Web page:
During World War II, military commanders on both sides of the war used complicated machines, known as cipher machines, to send messages back and forth. Although, the technology used to encrypt (write in code) these messages was state-of-the-art and complex, the codes were breakable by the enemy IF the enemy learned the key (the way to solve the code). Eager to come up with a way of communicating that was even more difficult to break, military commanders turned to a trick Roman officers used in the first century BCE – they communicated in a language that the enemy didn’t know and couldn’t easily learn.
The Navajo language was so complex and difficult to master, and the people themselves were so isolated, that few outsiders ever mastered the language. It was for these reasons that the Navajo language became the perfect method of unbreakable communication for the US Military during World War II.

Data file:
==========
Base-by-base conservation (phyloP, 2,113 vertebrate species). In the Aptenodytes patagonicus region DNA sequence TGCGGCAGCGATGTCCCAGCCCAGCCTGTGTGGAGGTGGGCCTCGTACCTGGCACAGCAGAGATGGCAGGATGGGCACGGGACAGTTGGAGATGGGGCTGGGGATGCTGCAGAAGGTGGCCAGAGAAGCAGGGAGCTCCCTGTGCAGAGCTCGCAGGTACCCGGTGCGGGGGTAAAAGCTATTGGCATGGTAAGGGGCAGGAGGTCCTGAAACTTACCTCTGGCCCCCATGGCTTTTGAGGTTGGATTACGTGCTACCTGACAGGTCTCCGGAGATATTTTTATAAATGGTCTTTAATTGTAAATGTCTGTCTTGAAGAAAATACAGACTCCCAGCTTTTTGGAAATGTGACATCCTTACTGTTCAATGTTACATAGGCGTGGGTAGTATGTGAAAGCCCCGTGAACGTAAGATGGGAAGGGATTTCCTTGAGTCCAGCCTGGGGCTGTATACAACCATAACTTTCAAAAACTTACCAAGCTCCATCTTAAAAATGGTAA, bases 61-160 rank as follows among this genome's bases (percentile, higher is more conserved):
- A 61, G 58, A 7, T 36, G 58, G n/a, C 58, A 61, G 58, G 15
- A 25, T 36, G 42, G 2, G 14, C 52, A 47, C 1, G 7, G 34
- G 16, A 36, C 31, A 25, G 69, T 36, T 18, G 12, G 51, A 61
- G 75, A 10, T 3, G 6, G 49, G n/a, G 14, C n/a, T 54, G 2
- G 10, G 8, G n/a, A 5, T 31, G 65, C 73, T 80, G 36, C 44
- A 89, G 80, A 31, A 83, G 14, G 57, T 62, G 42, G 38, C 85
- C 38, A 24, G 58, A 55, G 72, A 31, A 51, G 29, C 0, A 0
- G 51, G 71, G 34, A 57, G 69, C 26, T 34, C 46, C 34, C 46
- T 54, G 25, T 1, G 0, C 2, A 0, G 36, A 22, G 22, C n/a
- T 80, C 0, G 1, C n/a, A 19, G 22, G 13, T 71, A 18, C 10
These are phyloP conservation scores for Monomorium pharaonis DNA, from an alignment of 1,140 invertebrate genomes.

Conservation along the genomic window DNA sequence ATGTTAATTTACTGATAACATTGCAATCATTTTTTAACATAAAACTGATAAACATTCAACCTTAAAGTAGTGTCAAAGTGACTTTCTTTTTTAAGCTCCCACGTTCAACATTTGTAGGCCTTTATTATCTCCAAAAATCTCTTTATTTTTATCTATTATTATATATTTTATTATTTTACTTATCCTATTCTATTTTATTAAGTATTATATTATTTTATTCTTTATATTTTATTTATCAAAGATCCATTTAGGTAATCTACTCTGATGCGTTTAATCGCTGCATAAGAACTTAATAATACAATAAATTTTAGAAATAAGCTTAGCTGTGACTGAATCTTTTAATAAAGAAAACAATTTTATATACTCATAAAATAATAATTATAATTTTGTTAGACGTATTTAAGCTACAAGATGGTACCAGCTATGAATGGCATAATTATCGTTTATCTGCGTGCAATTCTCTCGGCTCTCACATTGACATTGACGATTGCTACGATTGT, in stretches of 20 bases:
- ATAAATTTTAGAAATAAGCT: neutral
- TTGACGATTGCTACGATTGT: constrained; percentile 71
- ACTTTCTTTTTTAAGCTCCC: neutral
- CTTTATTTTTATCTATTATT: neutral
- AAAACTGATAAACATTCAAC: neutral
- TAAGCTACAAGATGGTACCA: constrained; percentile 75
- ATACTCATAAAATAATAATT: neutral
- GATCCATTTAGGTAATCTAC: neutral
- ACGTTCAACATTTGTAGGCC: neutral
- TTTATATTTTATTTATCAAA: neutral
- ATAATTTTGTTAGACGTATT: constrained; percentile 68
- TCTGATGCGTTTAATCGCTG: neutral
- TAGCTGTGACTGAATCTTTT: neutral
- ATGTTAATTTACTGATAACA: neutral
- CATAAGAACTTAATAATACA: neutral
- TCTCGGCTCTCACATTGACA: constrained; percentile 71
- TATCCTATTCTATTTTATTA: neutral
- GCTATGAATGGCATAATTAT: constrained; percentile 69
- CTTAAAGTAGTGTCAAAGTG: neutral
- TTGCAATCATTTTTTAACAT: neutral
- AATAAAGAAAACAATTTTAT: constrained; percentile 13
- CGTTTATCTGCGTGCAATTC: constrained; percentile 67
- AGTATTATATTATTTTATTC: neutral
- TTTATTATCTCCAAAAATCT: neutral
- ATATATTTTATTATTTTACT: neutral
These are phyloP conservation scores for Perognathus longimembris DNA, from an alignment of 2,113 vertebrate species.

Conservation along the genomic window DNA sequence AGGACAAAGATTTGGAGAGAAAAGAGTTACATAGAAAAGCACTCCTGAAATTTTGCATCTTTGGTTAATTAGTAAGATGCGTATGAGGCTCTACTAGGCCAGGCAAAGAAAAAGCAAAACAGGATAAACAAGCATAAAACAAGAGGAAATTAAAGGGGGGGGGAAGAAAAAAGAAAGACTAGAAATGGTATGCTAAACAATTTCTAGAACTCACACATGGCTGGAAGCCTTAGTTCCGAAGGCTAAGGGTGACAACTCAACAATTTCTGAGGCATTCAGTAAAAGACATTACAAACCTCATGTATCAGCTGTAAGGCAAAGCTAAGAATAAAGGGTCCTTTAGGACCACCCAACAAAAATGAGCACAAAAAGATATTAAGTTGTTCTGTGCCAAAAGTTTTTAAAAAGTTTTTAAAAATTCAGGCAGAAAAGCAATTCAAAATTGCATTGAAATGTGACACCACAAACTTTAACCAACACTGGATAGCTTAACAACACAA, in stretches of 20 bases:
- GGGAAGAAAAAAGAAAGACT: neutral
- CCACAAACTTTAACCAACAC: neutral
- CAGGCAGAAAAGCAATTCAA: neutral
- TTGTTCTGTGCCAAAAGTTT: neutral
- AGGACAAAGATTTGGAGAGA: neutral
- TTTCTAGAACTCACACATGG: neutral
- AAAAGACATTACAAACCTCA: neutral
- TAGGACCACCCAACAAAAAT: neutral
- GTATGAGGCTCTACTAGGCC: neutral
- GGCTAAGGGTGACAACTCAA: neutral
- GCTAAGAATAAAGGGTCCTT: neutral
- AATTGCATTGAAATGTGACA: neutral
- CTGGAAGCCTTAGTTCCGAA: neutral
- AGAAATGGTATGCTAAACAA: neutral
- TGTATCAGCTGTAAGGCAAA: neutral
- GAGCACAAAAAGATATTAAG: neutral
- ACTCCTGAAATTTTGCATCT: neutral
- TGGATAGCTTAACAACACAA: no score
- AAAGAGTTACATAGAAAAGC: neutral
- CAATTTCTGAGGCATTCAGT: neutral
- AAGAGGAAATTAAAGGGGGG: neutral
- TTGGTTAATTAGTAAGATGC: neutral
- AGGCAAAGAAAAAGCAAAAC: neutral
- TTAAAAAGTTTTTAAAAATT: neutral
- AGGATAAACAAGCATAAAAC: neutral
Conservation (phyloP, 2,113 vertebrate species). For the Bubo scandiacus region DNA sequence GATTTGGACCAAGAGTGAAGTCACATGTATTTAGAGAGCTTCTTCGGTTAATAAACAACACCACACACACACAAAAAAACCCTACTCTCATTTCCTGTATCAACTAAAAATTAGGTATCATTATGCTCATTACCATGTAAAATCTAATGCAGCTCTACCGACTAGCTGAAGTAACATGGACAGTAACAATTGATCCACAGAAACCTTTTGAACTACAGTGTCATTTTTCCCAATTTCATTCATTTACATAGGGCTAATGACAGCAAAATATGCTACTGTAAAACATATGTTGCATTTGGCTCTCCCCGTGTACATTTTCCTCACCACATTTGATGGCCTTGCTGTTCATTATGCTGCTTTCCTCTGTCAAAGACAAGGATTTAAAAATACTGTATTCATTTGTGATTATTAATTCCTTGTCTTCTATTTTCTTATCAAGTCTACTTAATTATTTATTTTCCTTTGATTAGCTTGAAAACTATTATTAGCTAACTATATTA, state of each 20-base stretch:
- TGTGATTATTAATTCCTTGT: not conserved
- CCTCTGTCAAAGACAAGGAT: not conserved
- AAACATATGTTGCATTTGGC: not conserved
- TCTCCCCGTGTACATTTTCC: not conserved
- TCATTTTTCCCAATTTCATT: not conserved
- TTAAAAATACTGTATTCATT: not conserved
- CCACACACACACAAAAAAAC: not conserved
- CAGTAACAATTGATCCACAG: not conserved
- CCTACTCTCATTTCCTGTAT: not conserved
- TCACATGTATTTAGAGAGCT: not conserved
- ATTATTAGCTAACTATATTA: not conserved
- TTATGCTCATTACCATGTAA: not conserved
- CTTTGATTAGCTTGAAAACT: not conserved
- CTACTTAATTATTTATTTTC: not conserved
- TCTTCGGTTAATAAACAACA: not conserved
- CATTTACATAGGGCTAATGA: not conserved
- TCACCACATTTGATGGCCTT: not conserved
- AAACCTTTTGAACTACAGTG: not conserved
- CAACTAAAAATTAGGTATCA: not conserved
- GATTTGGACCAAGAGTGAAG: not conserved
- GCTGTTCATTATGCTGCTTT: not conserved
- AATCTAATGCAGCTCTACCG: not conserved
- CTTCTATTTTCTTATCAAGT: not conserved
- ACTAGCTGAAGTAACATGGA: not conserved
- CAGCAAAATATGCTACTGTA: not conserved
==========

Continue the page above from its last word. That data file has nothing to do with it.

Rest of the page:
Originally, the marines took on 29 Navajo recruits. Those original recruits had to devise new words for military terms that were not part of their native language. For example, a dive bomber was called a chicken hawk, a battleship was a whale, and a commanding officer was called a war chief.
Within the first two days of the battle of Iwo Jima, the Navajo transmitted over 800 messages without a single error. The enemy was completely confused and the battle of Iwo Jima’s success can be attributed in part to the brave men of the Navajo nation who successfully transmitted important coded messages. One american officer stated, “Were it not for the Navajo code talkers, the Marines never would have taken Iwo Jima.”
Eventually the Navajo Code Talkers numbered over 400, and their success attributed to the outcome of the war. Countless movies, documentaries, and books have covered these amazing men and their stories. You can learn more about these american heroes on the website www.navajocodetalkers.org.